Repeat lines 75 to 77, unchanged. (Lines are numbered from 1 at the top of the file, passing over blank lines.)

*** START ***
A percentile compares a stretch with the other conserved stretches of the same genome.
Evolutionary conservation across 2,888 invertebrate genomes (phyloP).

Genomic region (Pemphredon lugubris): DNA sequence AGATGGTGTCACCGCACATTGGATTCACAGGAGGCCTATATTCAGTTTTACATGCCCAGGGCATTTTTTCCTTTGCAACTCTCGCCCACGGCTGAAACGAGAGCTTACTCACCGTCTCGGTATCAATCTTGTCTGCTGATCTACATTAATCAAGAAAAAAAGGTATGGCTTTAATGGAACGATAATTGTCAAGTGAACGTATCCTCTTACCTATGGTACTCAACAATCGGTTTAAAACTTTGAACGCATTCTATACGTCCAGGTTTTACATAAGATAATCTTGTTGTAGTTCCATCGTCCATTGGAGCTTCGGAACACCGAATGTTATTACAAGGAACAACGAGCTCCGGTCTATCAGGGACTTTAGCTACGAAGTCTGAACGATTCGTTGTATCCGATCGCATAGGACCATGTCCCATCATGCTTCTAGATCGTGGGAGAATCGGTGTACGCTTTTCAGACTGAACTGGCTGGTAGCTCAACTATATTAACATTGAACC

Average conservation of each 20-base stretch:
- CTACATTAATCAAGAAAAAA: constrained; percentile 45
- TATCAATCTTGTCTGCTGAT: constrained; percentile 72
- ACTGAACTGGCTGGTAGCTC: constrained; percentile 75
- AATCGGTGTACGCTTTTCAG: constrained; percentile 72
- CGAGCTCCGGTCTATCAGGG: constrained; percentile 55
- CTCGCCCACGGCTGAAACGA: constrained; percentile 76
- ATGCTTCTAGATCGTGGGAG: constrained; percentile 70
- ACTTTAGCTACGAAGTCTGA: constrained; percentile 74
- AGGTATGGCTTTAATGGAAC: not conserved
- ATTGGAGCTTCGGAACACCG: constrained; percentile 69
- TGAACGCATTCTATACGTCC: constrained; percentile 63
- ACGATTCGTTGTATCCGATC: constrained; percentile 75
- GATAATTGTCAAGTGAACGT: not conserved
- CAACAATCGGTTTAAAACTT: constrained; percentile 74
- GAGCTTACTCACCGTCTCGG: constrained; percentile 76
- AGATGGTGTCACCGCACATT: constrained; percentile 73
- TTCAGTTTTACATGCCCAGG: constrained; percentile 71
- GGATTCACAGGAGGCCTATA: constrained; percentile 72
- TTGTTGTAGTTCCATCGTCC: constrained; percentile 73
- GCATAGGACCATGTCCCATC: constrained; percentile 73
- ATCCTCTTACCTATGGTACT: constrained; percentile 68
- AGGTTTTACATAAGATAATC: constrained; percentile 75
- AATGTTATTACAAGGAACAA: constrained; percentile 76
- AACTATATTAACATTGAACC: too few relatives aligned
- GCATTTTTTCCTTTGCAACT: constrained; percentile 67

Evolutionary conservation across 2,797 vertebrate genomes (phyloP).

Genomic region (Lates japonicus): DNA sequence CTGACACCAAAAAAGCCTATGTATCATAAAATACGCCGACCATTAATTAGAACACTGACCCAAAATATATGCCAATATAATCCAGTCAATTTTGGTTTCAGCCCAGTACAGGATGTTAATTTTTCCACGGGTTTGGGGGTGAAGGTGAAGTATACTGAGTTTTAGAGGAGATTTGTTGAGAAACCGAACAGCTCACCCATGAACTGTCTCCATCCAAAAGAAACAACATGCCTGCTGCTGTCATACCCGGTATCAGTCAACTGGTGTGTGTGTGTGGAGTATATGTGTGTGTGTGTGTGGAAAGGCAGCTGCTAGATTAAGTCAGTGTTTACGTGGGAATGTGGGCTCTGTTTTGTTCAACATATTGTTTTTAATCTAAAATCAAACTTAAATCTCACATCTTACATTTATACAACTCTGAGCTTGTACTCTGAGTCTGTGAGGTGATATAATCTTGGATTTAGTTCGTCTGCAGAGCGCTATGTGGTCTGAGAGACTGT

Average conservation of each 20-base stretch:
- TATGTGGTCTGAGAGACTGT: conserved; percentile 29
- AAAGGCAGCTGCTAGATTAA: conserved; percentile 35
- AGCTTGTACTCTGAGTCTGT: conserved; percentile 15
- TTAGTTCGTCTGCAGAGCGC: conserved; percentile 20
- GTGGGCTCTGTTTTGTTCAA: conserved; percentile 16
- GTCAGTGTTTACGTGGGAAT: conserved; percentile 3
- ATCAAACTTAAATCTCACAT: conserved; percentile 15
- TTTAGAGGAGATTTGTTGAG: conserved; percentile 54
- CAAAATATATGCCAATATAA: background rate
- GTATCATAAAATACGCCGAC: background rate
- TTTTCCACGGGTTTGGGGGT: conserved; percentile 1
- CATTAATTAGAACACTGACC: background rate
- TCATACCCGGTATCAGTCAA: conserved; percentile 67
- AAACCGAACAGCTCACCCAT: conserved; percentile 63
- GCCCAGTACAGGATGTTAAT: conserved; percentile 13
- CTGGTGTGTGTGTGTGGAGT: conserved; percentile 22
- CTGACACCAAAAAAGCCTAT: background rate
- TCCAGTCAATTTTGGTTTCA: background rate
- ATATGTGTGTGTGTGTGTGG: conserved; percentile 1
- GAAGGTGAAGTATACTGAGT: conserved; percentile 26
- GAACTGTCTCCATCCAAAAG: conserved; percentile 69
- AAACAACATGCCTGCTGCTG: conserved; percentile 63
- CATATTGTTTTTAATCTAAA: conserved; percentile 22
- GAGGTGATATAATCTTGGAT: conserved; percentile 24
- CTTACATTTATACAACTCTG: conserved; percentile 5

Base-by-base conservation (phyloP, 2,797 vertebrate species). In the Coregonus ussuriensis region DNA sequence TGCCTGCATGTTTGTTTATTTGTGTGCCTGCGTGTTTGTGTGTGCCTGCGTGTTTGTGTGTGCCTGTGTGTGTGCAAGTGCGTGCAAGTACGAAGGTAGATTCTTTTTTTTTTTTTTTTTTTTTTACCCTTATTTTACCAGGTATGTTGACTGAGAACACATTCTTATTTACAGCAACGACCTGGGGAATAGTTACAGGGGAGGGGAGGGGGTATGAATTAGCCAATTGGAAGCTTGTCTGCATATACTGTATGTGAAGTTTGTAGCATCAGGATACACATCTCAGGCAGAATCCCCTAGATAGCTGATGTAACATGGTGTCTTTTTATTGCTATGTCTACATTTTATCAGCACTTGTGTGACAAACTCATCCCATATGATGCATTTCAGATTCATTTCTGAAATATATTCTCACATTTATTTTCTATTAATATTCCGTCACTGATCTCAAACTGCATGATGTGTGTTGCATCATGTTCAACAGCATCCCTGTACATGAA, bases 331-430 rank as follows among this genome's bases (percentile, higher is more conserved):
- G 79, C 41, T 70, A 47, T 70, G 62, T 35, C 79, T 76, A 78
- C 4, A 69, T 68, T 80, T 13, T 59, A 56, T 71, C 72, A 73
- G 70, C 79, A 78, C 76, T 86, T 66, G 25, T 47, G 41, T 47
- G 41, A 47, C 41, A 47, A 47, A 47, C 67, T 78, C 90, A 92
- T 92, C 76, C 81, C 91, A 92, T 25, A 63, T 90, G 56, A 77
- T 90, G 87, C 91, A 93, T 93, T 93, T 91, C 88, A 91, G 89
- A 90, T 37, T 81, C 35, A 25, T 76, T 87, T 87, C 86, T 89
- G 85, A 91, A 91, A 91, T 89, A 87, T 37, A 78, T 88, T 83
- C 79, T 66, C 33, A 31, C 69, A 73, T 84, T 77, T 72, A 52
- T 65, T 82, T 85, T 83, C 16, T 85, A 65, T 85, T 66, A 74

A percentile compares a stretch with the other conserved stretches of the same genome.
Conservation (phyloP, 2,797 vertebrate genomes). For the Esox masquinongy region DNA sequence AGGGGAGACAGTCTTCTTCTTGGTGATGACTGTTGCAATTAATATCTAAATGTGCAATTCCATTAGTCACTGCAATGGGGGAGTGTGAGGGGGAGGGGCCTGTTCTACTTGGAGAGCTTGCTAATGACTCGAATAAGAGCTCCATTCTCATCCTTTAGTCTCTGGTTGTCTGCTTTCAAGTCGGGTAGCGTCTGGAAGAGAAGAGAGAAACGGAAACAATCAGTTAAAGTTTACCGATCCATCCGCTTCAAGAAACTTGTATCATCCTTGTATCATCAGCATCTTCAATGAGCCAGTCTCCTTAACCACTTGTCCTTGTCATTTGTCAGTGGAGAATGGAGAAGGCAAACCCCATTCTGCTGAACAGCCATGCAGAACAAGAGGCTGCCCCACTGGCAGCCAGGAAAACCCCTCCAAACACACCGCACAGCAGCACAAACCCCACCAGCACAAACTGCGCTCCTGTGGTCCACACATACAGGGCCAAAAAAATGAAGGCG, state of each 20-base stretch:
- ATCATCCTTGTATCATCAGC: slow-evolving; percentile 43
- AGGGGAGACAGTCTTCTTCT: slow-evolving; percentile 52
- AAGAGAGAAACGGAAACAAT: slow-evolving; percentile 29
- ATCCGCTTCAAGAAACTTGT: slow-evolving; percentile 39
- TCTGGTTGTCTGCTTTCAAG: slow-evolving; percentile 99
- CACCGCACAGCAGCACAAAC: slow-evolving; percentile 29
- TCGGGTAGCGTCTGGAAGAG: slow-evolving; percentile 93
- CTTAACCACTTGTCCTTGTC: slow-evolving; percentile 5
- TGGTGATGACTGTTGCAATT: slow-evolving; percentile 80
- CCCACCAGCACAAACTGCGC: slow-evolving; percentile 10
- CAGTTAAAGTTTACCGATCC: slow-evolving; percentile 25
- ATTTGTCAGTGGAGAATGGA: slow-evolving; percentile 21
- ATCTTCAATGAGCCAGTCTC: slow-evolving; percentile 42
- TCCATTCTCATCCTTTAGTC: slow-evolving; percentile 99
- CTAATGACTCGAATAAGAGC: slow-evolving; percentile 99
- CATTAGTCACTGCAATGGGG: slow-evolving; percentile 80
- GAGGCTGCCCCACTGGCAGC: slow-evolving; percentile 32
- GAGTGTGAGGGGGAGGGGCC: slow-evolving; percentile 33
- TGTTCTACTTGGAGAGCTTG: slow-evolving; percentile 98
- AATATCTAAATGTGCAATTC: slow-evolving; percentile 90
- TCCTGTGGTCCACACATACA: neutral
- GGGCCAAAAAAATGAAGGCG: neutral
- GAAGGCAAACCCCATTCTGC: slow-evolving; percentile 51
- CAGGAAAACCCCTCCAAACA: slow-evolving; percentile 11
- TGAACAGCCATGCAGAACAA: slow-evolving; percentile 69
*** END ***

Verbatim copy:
- TCTGGTTGTCTGCTTTCAAG: slow-evolving; percentile 99
- CACCGCACAGCAGCACAAAC: slow-evolving; percentile 29
- TCGGGTAGCGTCTGGAAGAG: slow-evolving; percentile 93